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Medical Information - FOR PATIENTS
Center for Colon and Rectal Surgery
Pruritis Ani - "Itchy Bottom"

Pruritis ani is an unpleasant sensation characterized by varying degrees of perianal itching and burning. In most patients, no underlying cause can be identified and the condition, therefore, is referred to as idiopathic. In about 10% of patients, however, a specific underlying local or generalized disease is the cause. These can be ruled out by a careful history, physical examination and sigmoidoscopy.

Specific causes include:
 Skin disease - contact dermatitis, psoriasis
 Parasitic disease - pin worms, scabies, body louse
 Infections - bacterial, fungal, viral
 Anorectal disease - fissure, fistula, prolapse, hemorrhoids
 Cancer
 Generalized disease - diabetes, gout, kidney failure

The idiopathic form of pruritis ani is poorly understood and several factors including anal hygeine, diet, stress and inefficient emptying of the bowels are important. Pruritis ani is a common condition and is in NO way a pre-cancerous condition. Treatment is effective for most patients.

DON'TS
- don't scratch - this causes breaks in the sensitive perianal skin, resulting in increased pain, itching and bleeding.
- don't used scented, colored toilet paper - dyes and perfumes cause contact dermatitis and increase itching.
- don't drink excess coffee (even decaffeinated), tea, alcohol or colas. During severe attacks, you should avoid citrus fruits, chocolate, tomatoes and spicy foods. These foods have been implicated as a cause of pruritis ani either by their irritating nature or by causing the leakage of mucus. Deleting these foods does not always stop the itching for all patients, but if it does help, the deleted foods are returned to the diet one at a time. If the itching recurs, the offending food should be stopped immediately.
- don't use any skin medications without the advice of your doctor, as some of these preparations can be irritating.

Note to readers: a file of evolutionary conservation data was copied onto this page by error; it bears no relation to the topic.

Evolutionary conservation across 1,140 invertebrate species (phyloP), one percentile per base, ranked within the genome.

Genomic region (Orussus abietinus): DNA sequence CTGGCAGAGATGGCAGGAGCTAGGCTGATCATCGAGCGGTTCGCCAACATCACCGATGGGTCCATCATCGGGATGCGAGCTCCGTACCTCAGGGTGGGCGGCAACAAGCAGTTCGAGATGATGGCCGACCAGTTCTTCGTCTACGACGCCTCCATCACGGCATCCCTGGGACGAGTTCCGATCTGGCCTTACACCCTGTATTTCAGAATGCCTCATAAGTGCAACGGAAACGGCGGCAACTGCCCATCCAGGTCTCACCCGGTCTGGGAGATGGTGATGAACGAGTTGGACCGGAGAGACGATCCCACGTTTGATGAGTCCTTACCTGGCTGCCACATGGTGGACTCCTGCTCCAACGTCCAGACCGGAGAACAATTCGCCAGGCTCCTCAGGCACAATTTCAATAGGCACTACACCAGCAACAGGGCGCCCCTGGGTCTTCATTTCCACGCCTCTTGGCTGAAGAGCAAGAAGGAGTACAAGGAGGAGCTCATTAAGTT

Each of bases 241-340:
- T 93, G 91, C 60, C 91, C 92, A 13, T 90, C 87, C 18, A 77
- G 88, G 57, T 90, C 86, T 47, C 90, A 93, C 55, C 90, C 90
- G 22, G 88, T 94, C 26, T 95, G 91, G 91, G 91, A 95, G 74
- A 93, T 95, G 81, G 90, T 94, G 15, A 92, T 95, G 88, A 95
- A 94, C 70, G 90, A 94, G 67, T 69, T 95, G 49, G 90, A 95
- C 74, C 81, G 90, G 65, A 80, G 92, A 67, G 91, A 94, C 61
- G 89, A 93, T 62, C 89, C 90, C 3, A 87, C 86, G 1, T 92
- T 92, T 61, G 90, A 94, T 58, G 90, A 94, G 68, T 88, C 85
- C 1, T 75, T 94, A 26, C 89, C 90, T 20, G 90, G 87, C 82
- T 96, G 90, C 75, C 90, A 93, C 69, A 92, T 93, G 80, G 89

- don't use medicated soaps.

DO'S
- do keep the perianal area clean: tub bath with warm water twice a day wash perianal area with wet toilet paper after each bowel movement or take a bath. Gently dry with paper or a hairdryer. Don't rub harshly. place a small wisp of cotton near the anal opening to absorb any mucus discharge. This will keep the area dry and allow healing to occur. avoid tight underwear(cotton is preferred) and tight fitting clothes.
- do keep bowels regular and make evacuation efficient. Use of 100% bran 1/3 cup per day or Metamucil or Citrucel 1 -2 teaspoons per day will minimize any anal discharge.
- occasionally, you may need to irrigate the rectum after a bowel movement with warm water to minimize leakage which irritates the skin.
- do watch your diet and eliminate foods that seem to make the itching worse (especially coffee).
- it is OK to use steroid containing cream for severe attacks, but this should be used sparingly and only for a short period. Prolonged use can lead to skin damage.

Remember that pruritis ani is a condition that can recur. The measures outlined here will help the majority of sufferers most of the time. If the itching remains uncontrolled please don't hesitate to call the office for a repeat appointment.

Copyright 2007 Center for Colon and Rectal Surgery, 864 Second Street, Santa Rosa, California 95404 U.S.A. All rights reserved.